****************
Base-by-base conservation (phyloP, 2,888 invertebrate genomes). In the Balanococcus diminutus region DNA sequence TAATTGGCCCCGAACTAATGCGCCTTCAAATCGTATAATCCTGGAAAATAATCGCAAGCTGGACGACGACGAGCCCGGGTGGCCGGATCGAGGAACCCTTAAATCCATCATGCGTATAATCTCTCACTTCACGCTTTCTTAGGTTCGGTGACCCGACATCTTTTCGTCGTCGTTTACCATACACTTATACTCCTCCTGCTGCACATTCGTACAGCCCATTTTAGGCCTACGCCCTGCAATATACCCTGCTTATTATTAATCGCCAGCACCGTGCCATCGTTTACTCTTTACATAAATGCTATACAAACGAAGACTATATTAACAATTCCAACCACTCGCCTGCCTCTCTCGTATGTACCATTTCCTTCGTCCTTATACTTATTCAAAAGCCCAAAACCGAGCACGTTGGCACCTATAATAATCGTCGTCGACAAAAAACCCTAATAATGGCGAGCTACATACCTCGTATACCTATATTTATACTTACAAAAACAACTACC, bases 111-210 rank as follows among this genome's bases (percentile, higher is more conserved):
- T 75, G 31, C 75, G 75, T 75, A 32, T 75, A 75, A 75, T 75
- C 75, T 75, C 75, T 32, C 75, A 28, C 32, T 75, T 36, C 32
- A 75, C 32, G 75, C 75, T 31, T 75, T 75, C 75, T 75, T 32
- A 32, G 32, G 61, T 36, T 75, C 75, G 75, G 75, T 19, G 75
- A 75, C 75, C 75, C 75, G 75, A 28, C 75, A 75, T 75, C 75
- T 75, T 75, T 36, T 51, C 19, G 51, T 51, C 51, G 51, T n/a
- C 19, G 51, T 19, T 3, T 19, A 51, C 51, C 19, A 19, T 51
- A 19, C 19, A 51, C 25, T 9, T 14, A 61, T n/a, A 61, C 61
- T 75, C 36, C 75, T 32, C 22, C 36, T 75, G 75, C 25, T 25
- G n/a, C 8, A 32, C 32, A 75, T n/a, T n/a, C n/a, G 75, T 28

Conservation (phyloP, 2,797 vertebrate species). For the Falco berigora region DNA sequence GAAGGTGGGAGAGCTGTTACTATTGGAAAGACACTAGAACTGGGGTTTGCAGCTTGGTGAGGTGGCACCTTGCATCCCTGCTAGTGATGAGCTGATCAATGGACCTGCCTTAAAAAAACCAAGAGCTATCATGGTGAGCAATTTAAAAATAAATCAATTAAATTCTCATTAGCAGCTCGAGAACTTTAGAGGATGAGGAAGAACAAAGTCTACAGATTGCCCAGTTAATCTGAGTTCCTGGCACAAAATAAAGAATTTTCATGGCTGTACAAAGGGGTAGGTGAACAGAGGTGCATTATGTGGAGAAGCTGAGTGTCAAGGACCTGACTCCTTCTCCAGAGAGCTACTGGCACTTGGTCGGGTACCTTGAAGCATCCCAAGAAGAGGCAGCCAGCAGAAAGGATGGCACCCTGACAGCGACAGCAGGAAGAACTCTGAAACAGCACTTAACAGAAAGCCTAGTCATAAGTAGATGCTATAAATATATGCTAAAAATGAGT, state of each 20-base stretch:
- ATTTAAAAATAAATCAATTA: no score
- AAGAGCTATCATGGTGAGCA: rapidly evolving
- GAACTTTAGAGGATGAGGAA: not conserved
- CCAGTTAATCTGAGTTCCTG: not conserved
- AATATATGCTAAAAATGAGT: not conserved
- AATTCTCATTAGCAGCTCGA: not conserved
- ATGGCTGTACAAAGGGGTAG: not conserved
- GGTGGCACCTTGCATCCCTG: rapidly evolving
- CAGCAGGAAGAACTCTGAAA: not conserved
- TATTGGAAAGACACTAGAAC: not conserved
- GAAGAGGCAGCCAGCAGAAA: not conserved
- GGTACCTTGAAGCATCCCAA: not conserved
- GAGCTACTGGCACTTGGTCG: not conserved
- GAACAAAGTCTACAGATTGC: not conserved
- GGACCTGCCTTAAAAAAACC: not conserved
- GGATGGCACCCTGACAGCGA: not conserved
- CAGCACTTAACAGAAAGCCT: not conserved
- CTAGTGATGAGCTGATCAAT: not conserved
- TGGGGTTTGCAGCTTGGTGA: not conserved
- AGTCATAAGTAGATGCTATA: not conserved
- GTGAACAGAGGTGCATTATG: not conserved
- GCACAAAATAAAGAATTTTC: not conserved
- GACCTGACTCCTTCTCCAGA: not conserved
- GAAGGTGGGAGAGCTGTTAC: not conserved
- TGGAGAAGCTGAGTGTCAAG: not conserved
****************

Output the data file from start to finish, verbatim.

Base-by-base conservation (phyloP, 2,888 invertebrate genomes). In the Balanococcus diminutus region DNA sequence TAATTGGCCCCGAACTAATGCGCCTTCAAATCGTATAATCCTGGAAAATAATCGCAAGCTGGACGACGACGAGCCCGGGTGGCCGGATCGAGGAACCCTTAAATCCATCATGCGTATAATCTCTCACTTCACGCTTTCTTAGGTTCGGTGACCCGACATCTTTTCGTCGTCGTTTACCATACACTTATACTCCTCCTGCTGCACATTCGTACAGCCCATTTTAGGCCTACGCCCTGCAATATACCCTGCTTATTATTAATCGCCAGCACCGTGCCATCGTTTACTCTTTACATAAATGCTATACAAACGAAGACTATATTAACAATTCCAACCACTCGCCTGCCTCTCTCGTATGTACCATTTCCTTCGTCCTTATACTTATTCAAAAGCCCAAAACCGAGCACGTTGGCACCTATAATAATCGTCGTCGACAAAAAACCCTAATAATGGCGAGCTACATACCTCGTATACCTATATTTATACTTACAAAAACAACTACC, bases 111-210 rank as follows among this genome's bases (percentile, higher is more conserved):
- T 75, G 31, C 75, G 75, T 75, A 32, T 75, A 75, A 75, T 75
- C 75, T 75, C 75, T 32, C 75, A 28, C 32, T 75, T 36, C 32
- A 75, C 32, G 75, C 75, T 31, T 75, T 75, C 75, T 75, T 32
- A 32, G 32, G 61, T 36, T 75, C 75, G 75, G 75, T 19, G 75
- A 75, C 75, C 75, C 75, G 75, A 28, C 75, A 75, T 75, C 75
- T 75, T 75, T 36, T 51, C 19, G 51, T 51, C 51, G 51, T n/a
- C 19, G 51, T 19, T 3, T 19, A 51, C 51, C 19, A 19, T 51
- A 19, C 19, A 51, C 25, T 9, T 14, A 61, T n/a, A 61, C 61
- T 75, C 36, C 75, T 32, C 22, C 36, T 75, G 75, C 25, T 25
- G n/a, C 8, A 32, C 32, A 75, T n/a, T n/a, C n/a, G 75, T 28

Conservation (phyloP, 2,797 vertebrate species). For the Falco berigora region DNA sequence GAAGGTGGGAGAGCTGTTACTATTGGAAAGACACTAGAACTGGGGTTTGCAGCTTGGTGAGGTGGCACCTTGCATCCCTGCTAGTGATGAGCTGATCAATGGACCTGCCTTAAAAAAACCAAGAGCTATCATGGTGAGCAATTTAAAAATAAATCAATTAAATTCTCATTAGCAGCTCGAGAACTTTAGAGGATGAGGAAGAACAAAGTCTACAGATTGCCCAGTTAATCTGAGTTCCTGGCACAAAATAAAGAATTTTCATGGCTGTACAAAGGGGTAGGTGAACAGAGGTGCATTATGTGGAGAAGCTGAGTGTCAAGGACCTGACTCCTTCTCCAGAGAGCTACTGGCACTTGGTCGGGTACCTTGAAGCATCCCAAGAAGAGGCAGCCAGCAGAAAGGATGGCACCCTGACAGCGACAGCAGGAAGAACTCTGAAACAGCACTTAACAGAAAGCCTAGTCATAAGTAGATGCTATAAATATATGCTAAAAATGAGT, state of each 20-base stretch:
- ATTTAAAAATAAATCAATTA: no score
- AAGAGCTATCATGGTGAGCA: rapidly evolving
- GAACTTTAGAGGATGAGGAA: not conserved
- CCAGTTAATCTGAGTTCCTG: not conserved
- AATATATGCTAAAAATGAGT: not conserved
- AATTCTCATTAGCAGCTCGA: not conserved
- ATGGCTGTACAAAGGGGTAG: not conserved
- GGTGGCACCTTGCATCCCTG: rapidly evolving
- CAGCAGGAAGAACTCTGAAA: not conserved
- TATTGGAAAGACACTAGAAC: not conserved
- GAAGAGGCAGCCAGCAGAAA: not conserved
- GGTACCTTGAAGCATCCCAA: not conserved
- GAGCTACTGGCACTTGGTCG: not conserved
- GAACAAAGTCTACAGATTGC: not conserved
- GGACCTGCCTTAAAAAAACC: not conserved
- GGATGGCACCCTGACAGCGA: not conserved
- CAGCACTTAACAGAAAGCCT: not conserved
- CTAGTGATGAGCTGATCAAT: not conserved
- TGGGGTTTGCAGCTTGGTGA: not conserved
- AGTCATAAGTAGATGCTATA: not conserved
- GTGAACAGAGGTGCATTATG: not conserved
- GCACAAAATAAAGAATTTTC: not conserved
- GACCTGACTCCTTCTCCAGA: not conserved
- GAAGGTGGGAGAGCTGTTAC: not conserved
- TGGAGAAGCTGAGTGTCAAG: not conserved